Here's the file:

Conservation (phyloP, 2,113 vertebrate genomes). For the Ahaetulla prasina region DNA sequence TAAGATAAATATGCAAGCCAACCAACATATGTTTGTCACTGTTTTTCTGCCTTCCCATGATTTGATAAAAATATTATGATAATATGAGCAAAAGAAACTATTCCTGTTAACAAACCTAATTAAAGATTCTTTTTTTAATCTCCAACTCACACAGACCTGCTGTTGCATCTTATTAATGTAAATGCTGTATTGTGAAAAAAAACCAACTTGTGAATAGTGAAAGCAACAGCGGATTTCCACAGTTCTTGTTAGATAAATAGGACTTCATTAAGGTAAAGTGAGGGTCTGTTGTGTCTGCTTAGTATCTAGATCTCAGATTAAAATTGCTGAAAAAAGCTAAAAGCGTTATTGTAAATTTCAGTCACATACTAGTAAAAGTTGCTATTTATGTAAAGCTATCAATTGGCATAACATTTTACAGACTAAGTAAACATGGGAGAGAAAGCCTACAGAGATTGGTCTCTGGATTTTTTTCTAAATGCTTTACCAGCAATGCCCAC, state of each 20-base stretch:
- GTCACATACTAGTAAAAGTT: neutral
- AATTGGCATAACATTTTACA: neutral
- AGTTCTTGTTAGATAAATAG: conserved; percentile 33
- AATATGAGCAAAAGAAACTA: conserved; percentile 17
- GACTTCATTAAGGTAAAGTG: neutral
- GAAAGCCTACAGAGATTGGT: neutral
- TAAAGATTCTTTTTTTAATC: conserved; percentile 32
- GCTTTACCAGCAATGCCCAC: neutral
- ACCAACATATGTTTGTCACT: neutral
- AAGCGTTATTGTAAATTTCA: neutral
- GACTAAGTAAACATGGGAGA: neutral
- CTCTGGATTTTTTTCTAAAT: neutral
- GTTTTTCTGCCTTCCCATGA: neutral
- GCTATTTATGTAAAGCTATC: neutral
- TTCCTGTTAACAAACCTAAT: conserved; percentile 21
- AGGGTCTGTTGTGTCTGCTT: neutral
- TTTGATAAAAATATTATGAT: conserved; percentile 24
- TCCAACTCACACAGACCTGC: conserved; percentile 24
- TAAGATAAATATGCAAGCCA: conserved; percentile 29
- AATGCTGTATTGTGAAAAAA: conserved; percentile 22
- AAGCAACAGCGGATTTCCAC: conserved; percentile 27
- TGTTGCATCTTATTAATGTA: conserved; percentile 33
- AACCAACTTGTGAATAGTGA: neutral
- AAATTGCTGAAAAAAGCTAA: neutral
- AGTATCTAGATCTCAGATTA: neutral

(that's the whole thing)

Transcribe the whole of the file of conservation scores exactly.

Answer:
Conservation (phyloP, 2,113 vertebrate genomes). For the Ahaetulla prasina region DNA sequence TAAGATAAATATGCAAGCCAACCAACATATGTTTGTCACTGTTTTTCTGCCTTCCCATGATTTGATAAAAATATTATGATAATATGAGCAAAAGAAACTATTCCTGTTAACAAACCTAATTAAAGATTCTTTTTTTAATCTCCAACTCACACAGACCTGCTGTTGCATCTTATTAATGTAAATGCTGTATTGTGAAAAAAAACCAACTTGTGAATAGTGAAAGCAACAGCGGATTTCCACAGTTCTTGTTAGATAAATAGGACTTCATTAAGGTAAAGTGAGGGTCTGTTGTGTCTGCTTAGTATCTAGATCTCAGATTAAAATTGCTGAAAAAAGCTAAAAGCGTTATTGTAAATTTCAGTCACATACTAGTAAAAGTTGCTATTTATGTAAAGCTATCAATTGGCATAACATTTTACAGACTAAGTAAACATGGGAGAGAAAGCCTACAGAGATTGGTCTCTGGATTTTTTTCTAAATGCTTTACCAGCAATGCCCAC, state of each 20-base stretch:
- GTCACATACTAGTAAAAGTT: neutral
- AATTGGCATAACATTTTACA: neutral
- AGTTCTTGTTAGATAAATAG: conserved; percentile 33
- AATATGAGCAAAAGAAACTA: conserved; percentile 17
- GACTTCATTAAGGTAAAGTG: neutral
- GAAAGCCTACAGAGATTGGT: neutral
- TAAAGATTCTTTTTTTAATC: conserved; percentile 32
- GCTTTACCAGCAATGCCCAC: neutral
- ACCAACATATGTTTGTCACT: neutral
- AAGCGTTATTGTAAATTTCA: neutral
- GACTAAGTAAACATGGGAGA: neutral
- CTCTGGATTTTTTTCTAAAT: neutral
- GTTTTTCTGCCTTCCCATGA: neutral
- GCTATTTATGTAAAGCTATC: neutral
- TTCCTGTTAACAAACCTAAT: conserved; percentile 21
- AGGGTCTGTTGTGTCTGCTT: neutral
- TTTGATAAAAATATTATGAT: conserved; percentile 24
- TCCAACTCACACAGACCTGC: conserved; percentile 24
- TAAGATAAATATGCAAGCCA: conserved; percentile 29
- AATGCTGTATTGTGAAAAAA: conserved; percentile 22
- AAGCAACAGCGGATTTCCAC: conserved; percentile 27
- TGTTGCATCTTATTAATGTA: conserved; percentile 33
- AACCAACTTGTGAATAGTGA: neutral
- AAATTGCTGAAAAAAGCTAA: neutral
- AGTATCTAGATCTCAGATTA: neutral